Nebraska’s most efficient performance came against Kansas State. Rojo actually made mention of this on HuskerPedia. The Wildcats put up 294 yards, but managed just 3 points. That works out to an incredible Bendability Index of 98.00! Again, if we extrapolate from that figure we find that it would have taken KSU driving 588 yards to put up the equivalent of one TD. Quick note – the Troy game had to be taken out, as the shut out made calculating the Bendability Index unpossible (stupid zeros and division). Most of our other efficient defensive performances came against non-conference opponents. In the Big 12, the defensive was particularly proficient against ISU and Colorado. The rest of the Big games involved performances that were less efficient than the season average (BI < 18.15).

We can put the performance of the Blackshirts in perspective by examining how the Big 12 shakes out in terms of the Bendability Index in 2006.

1. Nebraska 18.15
2. Oklahoma 16.61
3. Missouri 16.39
4. Texas 16.24
5. Texas A&M 15.71
6. Colorado 15.32
7. Kansas 14.83
8. Kansas State 14.54
9. OSU 14.21
10. Texas Tech 13.30
11. ISU 12.76
12. Baylor 12.53

Not surprisingly the two teams that met in the conference championship game fill the top two spots in the conference in Bendability Index. The order might be somewhat surprising to some, given the salty reputation of OU’s defense and their success in the head-to-head match-up. If I had to guess the reason for this discrepancy, I would say that Oklahoma enjoyed a more efficient offense in 2006 than did Nebraska. Again this might surprise you, but stay tuned and I’ll address this is in a later post.

The next level of teams includes three more you would expect in Missouri, Texas, and Texas A&M. Texas had problems in the defensive backfield, which accounted for a lot of yards, but their ranking is about what I expected. Missouri, despite the attacks on Pinkel, actually put up defensive numbers that were quite comparable to Nebraska’s a year ago. The team with the better defense between these two schools in 2007 will likely win the North (really going out on a limb there!). The biggest surprise is 2-10 Colorado at 6th in Big 12. But don’t forget that the Buffs’ defense was pretty stingy in our match-up a year ago. We relied on some key trick plays to account for both yards and points. Their offense, however, was absolutely horrible and was one of the least efficient in the nation. Oklahoma State and Texas Tech were two other teams that relied more on high-powered offenses which allowed for less efficient defensive play. Iowa State and Baylor round out the conference. They are, well, Iowa State and Baylor.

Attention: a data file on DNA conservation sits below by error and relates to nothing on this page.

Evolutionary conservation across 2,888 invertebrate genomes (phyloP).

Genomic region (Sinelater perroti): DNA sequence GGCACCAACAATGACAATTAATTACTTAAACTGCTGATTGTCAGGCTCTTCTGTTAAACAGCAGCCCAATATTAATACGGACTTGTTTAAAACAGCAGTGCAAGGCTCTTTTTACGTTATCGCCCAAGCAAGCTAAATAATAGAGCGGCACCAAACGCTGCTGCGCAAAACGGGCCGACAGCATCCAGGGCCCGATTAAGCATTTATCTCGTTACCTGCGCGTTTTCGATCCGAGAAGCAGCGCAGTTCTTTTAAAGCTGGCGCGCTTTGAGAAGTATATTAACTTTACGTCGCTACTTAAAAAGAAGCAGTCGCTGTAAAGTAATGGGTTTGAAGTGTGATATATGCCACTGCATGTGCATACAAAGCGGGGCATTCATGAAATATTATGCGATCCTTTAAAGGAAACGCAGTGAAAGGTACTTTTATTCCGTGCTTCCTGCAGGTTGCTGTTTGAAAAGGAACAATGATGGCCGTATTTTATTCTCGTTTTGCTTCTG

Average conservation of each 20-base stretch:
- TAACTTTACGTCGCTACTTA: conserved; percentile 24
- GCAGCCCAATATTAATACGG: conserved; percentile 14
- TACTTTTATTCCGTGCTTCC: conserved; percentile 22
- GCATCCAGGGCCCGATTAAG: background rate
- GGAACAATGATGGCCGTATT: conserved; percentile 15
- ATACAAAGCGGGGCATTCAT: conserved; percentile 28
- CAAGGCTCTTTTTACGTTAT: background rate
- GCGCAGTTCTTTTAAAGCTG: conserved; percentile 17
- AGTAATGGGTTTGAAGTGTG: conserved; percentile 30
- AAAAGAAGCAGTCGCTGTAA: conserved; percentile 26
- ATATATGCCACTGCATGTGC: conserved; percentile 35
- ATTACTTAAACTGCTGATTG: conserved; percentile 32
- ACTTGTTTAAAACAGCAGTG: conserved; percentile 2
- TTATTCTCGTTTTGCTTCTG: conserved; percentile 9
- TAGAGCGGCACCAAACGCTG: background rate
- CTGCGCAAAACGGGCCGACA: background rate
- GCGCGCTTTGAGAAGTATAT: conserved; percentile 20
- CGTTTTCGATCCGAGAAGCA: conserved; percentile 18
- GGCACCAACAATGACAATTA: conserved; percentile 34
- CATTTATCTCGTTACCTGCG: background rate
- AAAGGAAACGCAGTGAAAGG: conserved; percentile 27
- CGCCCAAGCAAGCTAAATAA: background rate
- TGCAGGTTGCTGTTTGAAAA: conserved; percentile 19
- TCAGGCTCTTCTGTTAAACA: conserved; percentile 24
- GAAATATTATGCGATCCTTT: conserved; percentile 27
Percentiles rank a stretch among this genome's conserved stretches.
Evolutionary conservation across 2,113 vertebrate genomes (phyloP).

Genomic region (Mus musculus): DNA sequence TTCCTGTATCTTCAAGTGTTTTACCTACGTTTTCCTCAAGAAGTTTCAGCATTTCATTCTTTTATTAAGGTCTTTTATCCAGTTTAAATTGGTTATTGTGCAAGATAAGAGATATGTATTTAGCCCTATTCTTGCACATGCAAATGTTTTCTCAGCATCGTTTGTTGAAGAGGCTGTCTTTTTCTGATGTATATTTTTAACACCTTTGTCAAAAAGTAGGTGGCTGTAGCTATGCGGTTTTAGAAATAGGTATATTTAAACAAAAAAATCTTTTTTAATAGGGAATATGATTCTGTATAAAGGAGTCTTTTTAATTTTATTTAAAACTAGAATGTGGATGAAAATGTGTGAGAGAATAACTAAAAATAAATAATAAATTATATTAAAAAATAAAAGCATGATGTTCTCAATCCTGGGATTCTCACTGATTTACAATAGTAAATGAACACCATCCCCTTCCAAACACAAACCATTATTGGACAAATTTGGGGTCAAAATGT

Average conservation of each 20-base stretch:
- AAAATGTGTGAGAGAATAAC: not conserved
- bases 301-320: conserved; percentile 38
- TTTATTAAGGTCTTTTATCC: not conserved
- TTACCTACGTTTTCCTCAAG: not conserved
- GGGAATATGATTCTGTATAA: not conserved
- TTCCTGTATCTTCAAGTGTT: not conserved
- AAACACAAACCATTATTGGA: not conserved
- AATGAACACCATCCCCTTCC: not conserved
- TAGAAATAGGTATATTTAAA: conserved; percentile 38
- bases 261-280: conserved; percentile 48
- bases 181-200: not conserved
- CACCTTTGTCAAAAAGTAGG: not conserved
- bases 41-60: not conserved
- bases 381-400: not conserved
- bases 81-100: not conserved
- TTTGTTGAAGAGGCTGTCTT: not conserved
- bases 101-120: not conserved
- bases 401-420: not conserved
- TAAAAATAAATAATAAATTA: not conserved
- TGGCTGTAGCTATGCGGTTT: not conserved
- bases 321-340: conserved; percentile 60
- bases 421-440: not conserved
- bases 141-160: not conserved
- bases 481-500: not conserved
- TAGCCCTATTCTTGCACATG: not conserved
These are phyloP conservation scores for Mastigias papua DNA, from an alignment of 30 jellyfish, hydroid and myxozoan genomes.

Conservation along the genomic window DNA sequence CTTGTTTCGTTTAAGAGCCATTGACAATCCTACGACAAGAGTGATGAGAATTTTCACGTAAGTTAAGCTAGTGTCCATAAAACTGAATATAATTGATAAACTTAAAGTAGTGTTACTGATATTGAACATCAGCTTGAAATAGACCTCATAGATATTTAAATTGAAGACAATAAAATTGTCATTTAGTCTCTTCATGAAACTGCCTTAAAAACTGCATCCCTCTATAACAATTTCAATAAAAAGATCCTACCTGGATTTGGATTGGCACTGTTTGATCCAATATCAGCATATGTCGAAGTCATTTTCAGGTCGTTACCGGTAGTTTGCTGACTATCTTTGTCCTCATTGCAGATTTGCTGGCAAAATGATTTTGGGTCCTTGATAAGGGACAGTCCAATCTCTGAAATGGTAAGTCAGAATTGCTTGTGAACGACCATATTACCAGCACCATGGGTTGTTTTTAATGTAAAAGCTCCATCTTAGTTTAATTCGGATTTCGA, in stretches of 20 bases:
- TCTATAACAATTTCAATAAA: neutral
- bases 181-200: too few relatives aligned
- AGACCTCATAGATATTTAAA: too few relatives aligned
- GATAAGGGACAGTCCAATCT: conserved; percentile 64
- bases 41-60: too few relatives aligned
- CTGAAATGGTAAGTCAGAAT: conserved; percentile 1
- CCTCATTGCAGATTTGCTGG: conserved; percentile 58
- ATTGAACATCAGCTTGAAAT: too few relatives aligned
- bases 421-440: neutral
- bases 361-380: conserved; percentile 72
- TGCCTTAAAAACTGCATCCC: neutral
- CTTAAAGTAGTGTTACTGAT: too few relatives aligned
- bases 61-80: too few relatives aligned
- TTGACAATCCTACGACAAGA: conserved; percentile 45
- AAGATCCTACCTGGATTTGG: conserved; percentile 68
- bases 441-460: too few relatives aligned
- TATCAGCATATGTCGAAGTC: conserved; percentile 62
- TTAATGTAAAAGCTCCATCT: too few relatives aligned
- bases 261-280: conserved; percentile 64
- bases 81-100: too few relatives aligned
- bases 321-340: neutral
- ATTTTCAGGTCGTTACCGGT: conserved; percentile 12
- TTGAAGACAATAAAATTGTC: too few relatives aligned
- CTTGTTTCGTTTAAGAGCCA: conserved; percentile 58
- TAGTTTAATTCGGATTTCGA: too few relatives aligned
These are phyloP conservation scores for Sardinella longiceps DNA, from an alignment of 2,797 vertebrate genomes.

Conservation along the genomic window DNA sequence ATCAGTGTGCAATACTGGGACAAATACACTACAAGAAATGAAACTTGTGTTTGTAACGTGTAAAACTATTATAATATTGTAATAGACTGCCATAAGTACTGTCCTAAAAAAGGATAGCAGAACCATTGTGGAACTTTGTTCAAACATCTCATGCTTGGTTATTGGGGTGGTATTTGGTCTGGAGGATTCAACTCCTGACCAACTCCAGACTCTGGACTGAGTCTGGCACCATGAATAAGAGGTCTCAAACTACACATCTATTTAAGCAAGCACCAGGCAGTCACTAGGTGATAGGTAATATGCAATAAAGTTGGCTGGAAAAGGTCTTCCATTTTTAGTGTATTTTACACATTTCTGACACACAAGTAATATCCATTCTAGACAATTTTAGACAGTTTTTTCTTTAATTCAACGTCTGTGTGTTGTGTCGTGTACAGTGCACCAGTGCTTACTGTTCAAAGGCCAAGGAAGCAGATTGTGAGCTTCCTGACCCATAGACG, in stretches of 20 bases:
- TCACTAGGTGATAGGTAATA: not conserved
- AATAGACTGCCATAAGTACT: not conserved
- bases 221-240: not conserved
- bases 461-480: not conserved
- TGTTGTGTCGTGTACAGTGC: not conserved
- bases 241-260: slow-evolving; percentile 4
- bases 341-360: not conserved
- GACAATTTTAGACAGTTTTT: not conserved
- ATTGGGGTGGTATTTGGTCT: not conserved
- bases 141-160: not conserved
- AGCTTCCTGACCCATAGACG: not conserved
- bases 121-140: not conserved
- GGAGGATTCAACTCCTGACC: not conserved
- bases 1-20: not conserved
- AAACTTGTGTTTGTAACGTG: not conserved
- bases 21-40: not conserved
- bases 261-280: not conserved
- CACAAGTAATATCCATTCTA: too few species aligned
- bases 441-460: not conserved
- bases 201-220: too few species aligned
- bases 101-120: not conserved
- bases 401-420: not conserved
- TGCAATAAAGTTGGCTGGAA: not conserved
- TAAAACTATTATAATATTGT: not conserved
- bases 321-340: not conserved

Ok, I think I’m starting to ramble a bit. Can you tell my summer teaching duties are over? Very nice. Part III of this series will put Nebraska’s defensive efficiency into historical context. How much history is yet to be decided. I don’t like to give people data that allows them to compare across the various coaching staffs. So I might just focus on the three years of the Callahan regime. We’ll see.

Monday, July 02, 2007

Nebraska and Defensive Efficiency - Part I

As you can probably tell, I am fascinated by the world of sports statistics. I spend many evenings banging out spreadsheets filled with stats and variables related to Nebraska football and college football as a whole. I am constantly searching for some way of quantifying success/improvement or of determining which statistics matter and which don’t.

Recently I’ve been thinking more about the defensive side of the ball. On Monday I noticed that the poster Rojo had started a thread at both HuskerPedia and the Red Sea Scrolls about Nebraska’s Pass Defense. As always, Rojo presented some great information. This post actually led to very little meaningful discussion on HuskerPedia, although I was surprised it didn’t quickly become a Pelini – Sanders – McBride- Cosgrove – Elmassian debate. Side note – HuskerPedia currently has a poll question asking who fans would rather have as their DB coach and over 70% support Marvin Sanders. That’s a lot of support for a guy who is currently out of work. But I digress.

Anyway, Rojo opened his post with this statement:
Let’s be clear: The most important thing for a defense is keeping the other guys out of the end zone.
Technically, the most important thing is winning, but I agree that keeping the other team out of the endzone goes a long way towards this. While I enjoyed Rojo’s information, I was thirsty for more. That brought me back to some data I had put together some time ago. This data related to the "Stats That Matter" analysis at the Cold, Hard Football Facts, an NFL site. One of the most interesting statistics they track is the Bendability Index. According to the site: